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DirectX 12 is incoming, is this a return to the API wars?

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We've already spoken about the possibility of Microsoft changing their DirectX API to be more like AMD's new Mantle API - bringing developers more access to the actual performance hardware. Now it looks they are going to be announcing a whole new iteration of the Microsoft API and not just an update.

A new Twitter account has appeared, called DirectX12 , and has teased an announcement set to take place at the Games Developers Conference (GDC) in San Francisco in a couple weeks time.

We've already heard about the Direct3D Futures and Evolving Microsoft's Graphics Platform talks from the information that's being sent around prior to the conference, but the only tweet out of DirectX12 so far links through to a static page teasing an announcement on the 20th March at 10am (PST I assume).

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Information about what DX12 will mean for gamers, and crucially what operating systems will be supported, has yet to be released. From Microsoft passim though I doubt we'll see Windows 7 compatibility for DirectX 12, as the software creators have historically tried to encourage OS upgrades via locking down their new graphics APIs to the most recent operating systems.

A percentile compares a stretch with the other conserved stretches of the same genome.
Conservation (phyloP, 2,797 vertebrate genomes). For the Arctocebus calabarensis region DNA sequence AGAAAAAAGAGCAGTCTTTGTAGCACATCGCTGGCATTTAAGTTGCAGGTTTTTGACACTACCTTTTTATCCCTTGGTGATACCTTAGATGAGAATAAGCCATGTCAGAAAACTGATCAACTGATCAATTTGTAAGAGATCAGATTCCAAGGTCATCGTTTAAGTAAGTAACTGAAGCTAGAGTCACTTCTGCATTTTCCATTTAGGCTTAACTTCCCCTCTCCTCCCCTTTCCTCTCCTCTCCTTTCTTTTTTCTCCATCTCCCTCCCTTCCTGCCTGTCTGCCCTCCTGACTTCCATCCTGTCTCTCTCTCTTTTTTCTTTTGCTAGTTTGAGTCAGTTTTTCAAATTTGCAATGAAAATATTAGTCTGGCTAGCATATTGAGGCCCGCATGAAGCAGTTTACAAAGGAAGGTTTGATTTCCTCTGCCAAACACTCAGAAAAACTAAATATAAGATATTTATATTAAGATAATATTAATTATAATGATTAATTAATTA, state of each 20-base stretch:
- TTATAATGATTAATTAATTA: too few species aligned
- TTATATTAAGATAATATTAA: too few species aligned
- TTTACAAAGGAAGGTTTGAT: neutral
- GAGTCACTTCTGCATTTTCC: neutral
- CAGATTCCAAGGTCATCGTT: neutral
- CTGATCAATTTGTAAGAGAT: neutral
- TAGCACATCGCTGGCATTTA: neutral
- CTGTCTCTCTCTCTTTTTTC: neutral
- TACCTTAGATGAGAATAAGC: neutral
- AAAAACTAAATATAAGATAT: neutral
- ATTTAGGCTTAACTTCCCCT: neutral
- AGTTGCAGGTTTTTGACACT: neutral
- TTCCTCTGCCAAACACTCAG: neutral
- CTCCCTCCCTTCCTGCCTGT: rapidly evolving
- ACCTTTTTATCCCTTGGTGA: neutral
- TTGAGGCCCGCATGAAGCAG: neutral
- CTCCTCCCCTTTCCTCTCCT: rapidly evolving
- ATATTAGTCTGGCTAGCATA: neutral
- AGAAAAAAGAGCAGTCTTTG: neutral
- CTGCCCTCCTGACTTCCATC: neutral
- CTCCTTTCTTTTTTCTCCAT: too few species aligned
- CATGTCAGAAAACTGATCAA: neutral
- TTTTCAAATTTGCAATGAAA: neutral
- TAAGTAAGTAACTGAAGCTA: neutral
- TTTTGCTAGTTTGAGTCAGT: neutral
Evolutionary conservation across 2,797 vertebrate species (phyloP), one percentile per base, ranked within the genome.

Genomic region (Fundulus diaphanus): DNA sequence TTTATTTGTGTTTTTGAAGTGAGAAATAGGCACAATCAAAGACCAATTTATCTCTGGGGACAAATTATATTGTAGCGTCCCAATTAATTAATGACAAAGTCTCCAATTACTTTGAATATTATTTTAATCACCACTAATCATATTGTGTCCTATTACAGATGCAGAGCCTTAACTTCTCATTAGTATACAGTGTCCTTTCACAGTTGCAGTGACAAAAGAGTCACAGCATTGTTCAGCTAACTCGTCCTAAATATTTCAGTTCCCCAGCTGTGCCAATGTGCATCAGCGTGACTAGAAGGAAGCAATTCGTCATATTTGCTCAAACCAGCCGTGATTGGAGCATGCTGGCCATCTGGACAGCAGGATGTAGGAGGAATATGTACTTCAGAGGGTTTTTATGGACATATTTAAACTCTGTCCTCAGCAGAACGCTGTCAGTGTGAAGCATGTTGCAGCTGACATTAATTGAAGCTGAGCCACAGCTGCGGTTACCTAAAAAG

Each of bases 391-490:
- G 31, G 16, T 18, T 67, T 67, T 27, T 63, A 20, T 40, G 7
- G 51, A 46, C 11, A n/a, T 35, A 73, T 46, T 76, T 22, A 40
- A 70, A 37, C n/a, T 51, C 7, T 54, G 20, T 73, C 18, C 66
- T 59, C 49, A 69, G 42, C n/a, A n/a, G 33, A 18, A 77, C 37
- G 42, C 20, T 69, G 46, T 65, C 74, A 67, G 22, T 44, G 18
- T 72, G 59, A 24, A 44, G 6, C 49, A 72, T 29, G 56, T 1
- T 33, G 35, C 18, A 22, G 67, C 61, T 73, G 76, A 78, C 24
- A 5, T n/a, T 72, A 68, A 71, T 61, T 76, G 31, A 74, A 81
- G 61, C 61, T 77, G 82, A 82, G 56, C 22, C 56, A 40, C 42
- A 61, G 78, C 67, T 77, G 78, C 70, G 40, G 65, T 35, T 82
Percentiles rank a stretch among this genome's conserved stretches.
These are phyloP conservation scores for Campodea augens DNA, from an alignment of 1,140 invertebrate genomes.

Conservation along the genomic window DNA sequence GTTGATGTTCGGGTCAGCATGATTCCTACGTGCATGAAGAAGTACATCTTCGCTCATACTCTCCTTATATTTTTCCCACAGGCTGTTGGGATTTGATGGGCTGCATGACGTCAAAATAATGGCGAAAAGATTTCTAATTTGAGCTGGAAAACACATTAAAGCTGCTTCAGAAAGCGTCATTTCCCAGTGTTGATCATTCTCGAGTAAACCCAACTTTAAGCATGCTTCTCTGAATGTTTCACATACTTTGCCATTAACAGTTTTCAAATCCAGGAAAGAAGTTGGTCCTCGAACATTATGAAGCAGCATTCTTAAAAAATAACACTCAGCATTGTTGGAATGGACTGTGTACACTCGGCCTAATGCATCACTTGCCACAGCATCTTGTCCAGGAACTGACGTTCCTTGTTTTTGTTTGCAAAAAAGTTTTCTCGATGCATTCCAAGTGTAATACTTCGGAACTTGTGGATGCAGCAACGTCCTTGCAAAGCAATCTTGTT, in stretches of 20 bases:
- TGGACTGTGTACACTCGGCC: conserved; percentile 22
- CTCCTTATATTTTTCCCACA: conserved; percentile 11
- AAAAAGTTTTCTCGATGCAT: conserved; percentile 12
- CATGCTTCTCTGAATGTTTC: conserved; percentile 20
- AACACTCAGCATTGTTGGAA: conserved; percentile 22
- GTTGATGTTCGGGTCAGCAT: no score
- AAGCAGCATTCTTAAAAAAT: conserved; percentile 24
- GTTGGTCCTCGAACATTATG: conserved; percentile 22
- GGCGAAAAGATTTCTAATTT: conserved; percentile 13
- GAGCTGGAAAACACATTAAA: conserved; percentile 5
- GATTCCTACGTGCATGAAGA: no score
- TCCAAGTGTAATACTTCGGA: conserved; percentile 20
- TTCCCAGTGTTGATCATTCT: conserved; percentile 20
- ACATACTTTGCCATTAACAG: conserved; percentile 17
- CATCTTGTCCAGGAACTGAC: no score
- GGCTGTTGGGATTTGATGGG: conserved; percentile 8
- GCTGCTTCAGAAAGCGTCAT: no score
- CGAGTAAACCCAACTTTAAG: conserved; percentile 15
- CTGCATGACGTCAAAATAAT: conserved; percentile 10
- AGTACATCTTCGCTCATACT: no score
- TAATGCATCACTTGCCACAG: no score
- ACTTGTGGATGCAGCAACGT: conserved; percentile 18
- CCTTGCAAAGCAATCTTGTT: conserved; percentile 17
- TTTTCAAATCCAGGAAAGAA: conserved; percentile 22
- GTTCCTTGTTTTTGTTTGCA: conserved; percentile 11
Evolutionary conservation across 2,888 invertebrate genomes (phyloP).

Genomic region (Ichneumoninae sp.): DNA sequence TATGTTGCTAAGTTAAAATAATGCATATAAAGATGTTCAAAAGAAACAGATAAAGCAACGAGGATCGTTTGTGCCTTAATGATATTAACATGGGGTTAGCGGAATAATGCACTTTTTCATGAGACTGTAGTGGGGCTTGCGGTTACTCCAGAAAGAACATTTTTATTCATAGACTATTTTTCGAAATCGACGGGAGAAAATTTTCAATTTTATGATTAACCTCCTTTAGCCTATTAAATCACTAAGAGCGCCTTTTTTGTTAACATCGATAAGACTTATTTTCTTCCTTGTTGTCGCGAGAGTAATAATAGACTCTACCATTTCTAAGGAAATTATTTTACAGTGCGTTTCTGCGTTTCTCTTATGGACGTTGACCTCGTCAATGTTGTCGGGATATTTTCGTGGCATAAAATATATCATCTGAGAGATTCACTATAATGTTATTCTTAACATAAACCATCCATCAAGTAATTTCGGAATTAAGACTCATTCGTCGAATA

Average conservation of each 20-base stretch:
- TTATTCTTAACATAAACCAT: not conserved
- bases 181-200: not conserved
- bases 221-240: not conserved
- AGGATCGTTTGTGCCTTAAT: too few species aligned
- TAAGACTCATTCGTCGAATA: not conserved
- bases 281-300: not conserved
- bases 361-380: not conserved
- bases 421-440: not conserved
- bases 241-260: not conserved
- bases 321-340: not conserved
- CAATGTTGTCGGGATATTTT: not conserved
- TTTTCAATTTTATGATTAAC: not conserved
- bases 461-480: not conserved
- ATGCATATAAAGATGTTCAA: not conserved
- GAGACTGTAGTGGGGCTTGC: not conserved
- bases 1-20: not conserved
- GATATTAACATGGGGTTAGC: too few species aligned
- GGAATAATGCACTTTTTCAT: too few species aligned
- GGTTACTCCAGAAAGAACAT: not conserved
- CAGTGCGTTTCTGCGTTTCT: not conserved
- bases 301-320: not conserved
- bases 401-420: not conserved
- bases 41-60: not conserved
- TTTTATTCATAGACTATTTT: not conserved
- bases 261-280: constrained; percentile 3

Fingers crossed that it will still include Windows 8 and 8.1 and wont be hanging around waiting for people to make the move to Windows 9 next year. But I wouldn't put it past Microsoft. I'm also hoping this wont mark the return to the bad old, pre-DirectX, days where we had competing graphics APIs clogging the market and making PC gaming an even more complicated place to spend our leisure time.

The shining hope is that AMD have been behind Microsoft implementing the sorts of changes that they have been making in their Mantle API. If that simply becomes subsumed by the new version of DirectX I don't think AMD is likely to complain. After all, their hardware and driver teams have already been moving towards this goal and that may still give them a march over the competition.

Dave James
Dave James

Dave has been gaming since the days of Zaxxon and Lady Bug on the Colecovision, and code books for the Commodore Vic 20 (Death Race 2000!). He built his first gaming PC at the tender age of 16, and finally finished bug-fixing the Cyrix-based system around a year later. When he dropped it out of the window. He first started writing for Official PlayStation Magazine and Xbox World many decades ago, then moved onto PC Format full-time, then PC Gamer, TechRadar, and T3 among others. Now he's back, writing about the nightmarish graphics card market, CPUs with more cores than sense, gaming laptops hotter than the sun, and SSDs more capacious than a Cybertruck.